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White House: Cuba Crisis “Escalating”

Oct. 27, 1962 - President Kennedy revealed tonight that Premier Khrushchev had offered an acceptable solution to the Cuban crisis and then pulled away from it. In a letter to the Soviet leader tonight, President Kennedy called on him to stand by an offer made in a private communication last night to remove Soviet missiles from Cuba under U.N. supervision. At the same time, the President brushed aside, as he had earlier today, a subsequent proposal from Premier Khrushchev offering to eliminate Soviet missile bases in Cuba if the U.S. would remove its missile bases in Turkey. Amidst these efforts at negotiation, officials in Washington said the crisis was “escalating.” These events seemed to bear out their fears:

1. In Cuba, a U.S. U-2 reconnaissance aircraft was reported missing while attempting to observe what was happening at the Soviet missile bases there, and another U.S. plane was fired upon, apparently by Cubans and not by the Russians.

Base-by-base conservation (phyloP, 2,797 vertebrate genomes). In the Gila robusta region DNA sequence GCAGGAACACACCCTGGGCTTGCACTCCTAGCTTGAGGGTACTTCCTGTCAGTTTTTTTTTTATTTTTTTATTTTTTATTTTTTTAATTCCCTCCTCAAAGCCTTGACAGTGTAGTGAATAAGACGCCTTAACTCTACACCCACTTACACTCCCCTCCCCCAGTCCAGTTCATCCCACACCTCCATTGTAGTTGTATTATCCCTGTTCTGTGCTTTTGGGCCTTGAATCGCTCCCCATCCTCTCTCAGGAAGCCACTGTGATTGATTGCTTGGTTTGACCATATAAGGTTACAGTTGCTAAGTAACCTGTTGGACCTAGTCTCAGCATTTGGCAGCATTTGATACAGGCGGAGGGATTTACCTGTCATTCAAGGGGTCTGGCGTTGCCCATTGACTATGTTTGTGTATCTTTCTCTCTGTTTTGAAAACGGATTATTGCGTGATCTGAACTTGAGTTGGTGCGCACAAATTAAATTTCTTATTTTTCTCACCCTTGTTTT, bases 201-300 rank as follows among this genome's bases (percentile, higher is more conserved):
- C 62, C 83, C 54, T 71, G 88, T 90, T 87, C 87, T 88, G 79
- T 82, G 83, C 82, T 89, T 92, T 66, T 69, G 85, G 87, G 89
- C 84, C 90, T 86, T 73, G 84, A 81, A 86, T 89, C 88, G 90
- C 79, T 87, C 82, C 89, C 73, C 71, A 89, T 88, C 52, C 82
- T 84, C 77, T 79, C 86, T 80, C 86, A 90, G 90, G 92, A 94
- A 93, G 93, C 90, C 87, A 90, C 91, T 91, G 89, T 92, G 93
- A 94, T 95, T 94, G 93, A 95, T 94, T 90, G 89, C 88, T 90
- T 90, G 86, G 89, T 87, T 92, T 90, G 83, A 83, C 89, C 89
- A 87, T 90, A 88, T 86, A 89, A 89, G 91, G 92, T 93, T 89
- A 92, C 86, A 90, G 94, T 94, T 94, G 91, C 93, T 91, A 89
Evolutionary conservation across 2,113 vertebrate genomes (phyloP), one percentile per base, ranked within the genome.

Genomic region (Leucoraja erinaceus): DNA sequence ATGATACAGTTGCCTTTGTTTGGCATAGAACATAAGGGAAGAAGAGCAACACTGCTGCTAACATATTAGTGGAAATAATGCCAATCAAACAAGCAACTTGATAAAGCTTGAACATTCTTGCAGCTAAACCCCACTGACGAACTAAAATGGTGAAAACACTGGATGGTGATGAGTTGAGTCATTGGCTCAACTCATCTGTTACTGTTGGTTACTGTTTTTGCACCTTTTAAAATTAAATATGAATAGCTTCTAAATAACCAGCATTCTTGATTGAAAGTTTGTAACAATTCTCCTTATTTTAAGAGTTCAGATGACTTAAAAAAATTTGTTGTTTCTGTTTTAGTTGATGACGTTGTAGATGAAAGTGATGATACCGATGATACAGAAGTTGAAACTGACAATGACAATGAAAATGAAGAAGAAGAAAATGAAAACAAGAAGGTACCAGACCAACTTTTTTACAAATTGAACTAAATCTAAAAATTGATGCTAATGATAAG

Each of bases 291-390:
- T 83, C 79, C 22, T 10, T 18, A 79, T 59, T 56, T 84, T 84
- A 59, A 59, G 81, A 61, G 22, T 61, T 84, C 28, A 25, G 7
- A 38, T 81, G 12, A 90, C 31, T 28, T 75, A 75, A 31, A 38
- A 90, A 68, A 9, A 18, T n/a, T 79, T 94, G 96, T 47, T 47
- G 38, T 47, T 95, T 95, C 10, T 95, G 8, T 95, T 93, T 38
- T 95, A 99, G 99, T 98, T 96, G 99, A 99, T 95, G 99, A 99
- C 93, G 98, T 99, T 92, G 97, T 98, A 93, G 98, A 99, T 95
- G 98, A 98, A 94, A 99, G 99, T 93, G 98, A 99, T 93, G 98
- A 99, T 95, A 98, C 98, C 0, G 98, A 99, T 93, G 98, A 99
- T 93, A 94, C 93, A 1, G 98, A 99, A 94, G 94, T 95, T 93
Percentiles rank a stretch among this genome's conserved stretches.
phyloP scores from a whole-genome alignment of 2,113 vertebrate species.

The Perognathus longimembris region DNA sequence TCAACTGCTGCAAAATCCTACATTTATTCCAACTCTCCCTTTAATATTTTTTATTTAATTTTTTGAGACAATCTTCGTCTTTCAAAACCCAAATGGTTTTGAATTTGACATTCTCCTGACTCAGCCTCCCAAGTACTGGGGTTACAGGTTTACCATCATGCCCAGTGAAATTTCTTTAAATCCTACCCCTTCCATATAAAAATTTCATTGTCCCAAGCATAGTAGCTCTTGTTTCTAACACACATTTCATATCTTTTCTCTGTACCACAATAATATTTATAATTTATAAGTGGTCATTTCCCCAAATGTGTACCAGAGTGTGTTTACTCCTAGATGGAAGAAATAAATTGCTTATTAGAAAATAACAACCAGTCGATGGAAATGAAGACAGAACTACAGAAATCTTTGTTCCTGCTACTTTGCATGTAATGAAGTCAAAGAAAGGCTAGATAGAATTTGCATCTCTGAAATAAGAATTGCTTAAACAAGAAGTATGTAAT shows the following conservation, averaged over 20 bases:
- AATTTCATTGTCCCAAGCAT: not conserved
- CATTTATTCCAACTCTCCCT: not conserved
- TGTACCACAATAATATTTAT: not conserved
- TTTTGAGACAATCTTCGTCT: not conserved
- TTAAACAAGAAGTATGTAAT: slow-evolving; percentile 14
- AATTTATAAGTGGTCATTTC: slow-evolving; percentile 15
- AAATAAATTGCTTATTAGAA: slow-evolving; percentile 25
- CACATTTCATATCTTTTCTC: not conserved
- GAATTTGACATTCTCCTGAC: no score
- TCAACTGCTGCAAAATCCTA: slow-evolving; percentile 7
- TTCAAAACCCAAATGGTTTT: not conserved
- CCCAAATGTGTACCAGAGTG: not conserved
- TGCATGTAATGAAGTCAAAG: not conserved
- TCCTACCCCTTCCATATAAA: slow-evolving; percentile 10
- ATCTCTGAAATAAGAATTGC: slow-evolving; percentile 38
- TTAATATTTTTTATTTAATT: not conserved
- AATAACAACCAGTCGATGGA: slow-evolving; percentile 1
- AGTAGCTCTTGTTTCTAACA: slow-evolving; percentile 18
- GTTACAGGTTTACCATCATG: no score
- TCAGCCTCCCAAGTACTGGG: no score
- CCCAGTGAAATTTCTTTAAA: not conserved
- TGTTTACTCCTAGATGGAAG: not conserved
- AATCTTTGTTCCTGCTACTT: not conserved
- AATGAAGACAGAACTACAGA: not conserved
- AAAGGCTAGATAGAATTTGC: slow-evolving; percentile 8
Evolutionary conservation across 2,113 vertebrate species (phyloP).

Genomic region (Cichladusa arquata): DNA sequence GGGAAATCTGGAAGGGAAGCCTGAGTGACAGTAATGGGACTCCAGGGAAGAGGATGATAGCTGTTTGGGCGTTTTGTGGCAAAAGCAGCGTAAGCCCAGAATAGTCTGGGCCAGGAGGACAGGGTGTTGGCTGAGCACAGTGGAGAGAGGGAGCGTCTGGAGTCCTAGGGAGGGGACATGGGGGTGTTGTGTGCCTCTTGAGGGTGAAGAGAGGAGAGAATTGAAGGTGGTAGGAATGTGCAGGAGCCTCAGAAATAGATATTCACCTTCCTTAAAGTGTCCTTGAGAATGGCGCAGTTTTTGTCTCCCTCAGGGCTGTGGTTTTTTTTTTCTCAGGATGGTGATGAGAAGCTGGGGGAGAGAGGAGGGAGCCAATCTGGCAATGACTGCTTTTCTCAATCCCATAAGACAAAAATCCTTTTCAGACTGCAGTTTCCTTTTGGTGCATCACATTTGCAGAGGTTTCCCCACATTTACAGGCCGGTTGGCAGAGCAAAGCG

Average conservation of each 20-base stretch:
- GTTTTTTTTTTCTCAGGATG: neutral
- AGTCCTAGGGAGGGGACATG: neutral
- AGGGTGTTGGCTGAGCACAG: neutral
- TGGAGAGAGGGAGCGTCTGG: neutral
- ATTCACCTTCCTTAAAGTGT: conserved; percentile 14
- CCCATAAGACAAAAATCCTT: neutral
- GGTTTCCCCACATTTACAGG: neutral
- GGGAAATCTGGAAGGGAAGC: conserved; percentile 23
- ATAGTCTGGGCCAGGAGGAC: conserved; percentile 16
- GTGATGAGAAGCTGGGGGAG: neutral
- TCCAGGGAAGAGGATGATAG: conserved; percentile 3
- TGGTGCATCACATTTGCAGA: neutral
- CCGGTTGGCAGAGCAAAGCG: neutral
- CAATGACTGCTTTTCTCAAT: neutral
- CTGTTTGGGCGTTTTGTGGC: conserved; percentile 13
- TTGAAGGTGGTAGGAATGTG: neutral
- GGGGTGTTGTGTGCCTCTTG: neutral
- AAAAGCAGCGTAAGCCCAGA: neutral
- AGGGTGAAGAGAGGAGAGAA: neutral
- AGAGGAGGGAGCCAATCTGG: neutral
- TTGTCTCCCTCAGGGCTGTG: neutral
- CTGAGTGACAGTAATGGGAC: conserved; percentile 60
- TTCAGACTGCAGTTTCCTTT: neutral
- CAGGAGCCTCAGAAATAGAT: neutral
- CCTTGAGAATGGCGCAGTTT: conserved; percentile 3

2. The Castro Government appeared to be taking a much more belligerent attitude than the Soviet Government, possibly in the fear that it was being “sold out” by Moscow. It announced that its forces intended to oppose the U.S. reconnaissance planes.

3. At the Pentagon, the Defense Department threatened retaliation if U.S. planes were fired upon.

4. Adlai E. Stevenson, chief U.S. representative at the U.N., told the Western allies today that the U.S. intended to take military action to eliminate Soviet missile bases in Cuba “in a brief space of time” unless work on the bases halted.


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